Festival Blog contributor Richard Bon lives in Northern Liberties with his wife and daughter. He posts original flash fiction of his own or by a guest writer every other Monday on his blog, liminalfiction.com.
In the Fishtown flat of Nick Gillette, the Groundswell Players are devising their 2012 Philly Fringe production, Hackles. Nick sits in the center of his large living room, emerged in an intense dramatic situation with Martha Stuckey and Alice Yorke while Scott Sheppard and director Mason Rosenthal flank me as the audience. Mid-scene, Mason directs Nick to “tell us a story,” and Nick responds in stride with an impromptu tale chock full of fictional memories convincing enough to have happened in real life. When Mason tells Nick to “go deeper,” Nick reveals a crushing secret from his and Martha’s characters’ shared pasts, the ad hoc revelation as eloquent as if he’d memorized the lines from a script.
As they craft this fully devised play, collaborators/actors Scott, Nick, Martha, and Alice along with director Mason reexamine the traditional ghost story. Comparing Hackles to earlier Groundswell performances, Scott says their new show will be more “finely orchestrated” and less “reliant on spontaneity.” He also says they aim to “manipulate what’s behind the suspense” surrounding scrutiny of the supernatural, with Martha adding that “incongruities will be highlighted between the fact of death and people’s enjoyment of ghost stories.”
The living world, generally treated in genre fiction as more stable than the dead world, contains its share of believers in visitations by lost friends, relatives, or anonymous entities from the other side. “Ghosts are often thought to haunt people in certain ways,” Scott tells me. “We’re asking: what does that curiosity do if redirected?”
After the jump: inspiration from pop culture, children as ghost hunters, and the physical representation of death.
In seeking the answer, Groundswell’s team draws inspiration from books like Mary Roach’s Spook: Science Tackles the Afterlife, movies including the Paranormal Activity franchise, and the pseudoscience behind the success of television host turned author Zak Bagans. And yet with so much seriousness and scariness devoted to death, “the viral popularity of the Darwin Awards,” Scott offers, “proves that people can find humor in death as well.” But all of these pop culture examples tend to omit details regarding the actual lives of the living before they become ghosts to pursue and fear or, in the case of the Darwin Awards, become fodder for water cooler laughter when they meet death via the backside of a previously constipated elephant.
As a means of incorporating ghost hunting into Hackles without having to choose between promoting its authenticity or poking fun at its practitioners, Groundswell develops child-aged characters to search the spiritual realm. “Children are blameless,” Scott states, implying that they would never think to investigate spooks for the purpose of profit. “The further you get away from commercialism, the more genuine it could be.”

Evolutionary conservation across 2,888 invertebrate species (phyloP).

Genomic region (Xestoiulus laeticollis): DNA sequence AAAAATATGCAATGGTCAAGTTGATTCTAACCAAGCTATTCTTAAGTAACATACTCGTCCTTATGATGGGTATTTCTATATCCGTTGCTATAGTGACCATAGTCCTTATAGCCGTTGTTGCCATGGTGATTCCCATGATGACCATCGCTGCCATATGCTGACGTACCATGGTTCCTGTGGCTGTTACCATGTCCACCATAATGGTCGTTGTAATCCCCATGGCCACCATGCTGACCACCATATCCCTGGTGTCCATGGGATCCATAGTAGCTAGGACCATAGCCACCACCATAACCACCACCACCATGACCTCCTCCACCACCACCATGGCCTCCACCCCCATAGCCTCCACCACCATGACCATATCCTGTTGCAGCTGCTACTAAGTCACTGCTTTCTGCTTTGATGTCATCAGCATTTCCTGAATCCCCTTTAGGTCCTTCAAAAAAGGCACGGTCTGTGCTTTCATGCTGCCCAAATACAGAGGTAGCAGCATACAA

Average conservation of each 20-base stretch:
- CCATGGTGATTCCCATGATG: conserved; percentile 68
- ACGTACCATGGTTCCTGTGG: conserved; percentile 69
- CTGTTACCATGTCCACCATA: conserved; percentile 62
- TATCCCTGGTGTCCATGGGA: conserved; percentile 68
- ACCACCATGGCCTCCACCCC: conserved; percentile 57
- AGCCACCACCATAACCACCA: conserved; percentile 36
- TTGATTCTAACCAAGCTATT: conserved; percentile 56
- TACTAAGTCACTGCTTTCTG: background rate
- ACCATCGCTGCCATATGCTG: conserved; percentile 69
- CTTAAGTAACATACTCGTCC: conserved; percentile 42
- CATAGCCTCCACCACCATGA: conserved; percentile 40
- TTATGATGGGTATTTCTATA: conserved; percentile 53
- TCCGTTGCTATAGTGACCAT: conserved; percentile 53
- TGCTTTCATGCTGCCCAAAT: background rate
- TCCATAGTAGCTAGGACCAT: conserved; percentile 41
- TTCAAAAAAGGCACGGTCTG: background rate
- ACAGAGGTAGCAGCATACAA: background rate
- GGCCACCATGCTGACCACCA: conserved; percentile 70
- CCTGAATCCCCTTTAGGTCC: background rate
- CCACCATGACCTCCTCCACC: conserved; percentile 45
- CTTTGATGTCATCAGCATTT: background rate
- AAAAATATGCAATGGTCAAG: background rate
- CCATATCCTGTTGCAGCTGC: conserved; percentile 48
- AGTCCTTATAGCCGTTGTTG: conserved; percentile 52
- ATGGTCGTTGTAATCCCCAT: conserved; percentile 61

To bring death to life on stage—to depict death itself—Groundswell’s actors utilize their training at the Pig Iron School for Advanced Performance, where they all recently completed their first year as students. Scott credits the influence and teaching of the school’s faculty, particularly school director Quinn Bauriedel, with inspiring Groundswell to, as Scott puts it, “invite death into the room.” Using the Lecoq method, part of Pig Iron’s curriculum that emphasizes physical expression over verbal, an actor can transform herself into an alligator, or a piece of glass, or even something intangible. In the first half hour of a Hackles rehearsal, I saw Nick characterize a frog, motionless in crouched position for nearly a minute before hopping around, and Alice help Nick portray a pill passing its way down an esophagus. Not a single word was necessary from Nick or Alice to convey either scenario.
Over coffee, Scott and Martha chat about the unfairness and all too frequent randomness of death: the fact that it could come at any time to anyone without reason or forewarning. Disturbing as death’s unbiased nature may be, Martha describes a desire to be “inclusive of death without hiding behind ambiguity,” and that she wants viewers to be “more aware of their relationship to mortality by the end of the show.” To accomplish this goal, to delight in that which we so commonly fear, to embrace the great unknown rather than fruitlessly strive to reject its inevitability, expect Groundswell to explore a range of fatalistic emotions in the living as deeply as they delve into the domain of the dead.
Hackles runs September 7 through 16 at The White Space at Crane Old School, 1425 North 2nd Street, Kensington. All shows 8:00 pm, $15.
Photos courtesy of the Groundswell Players.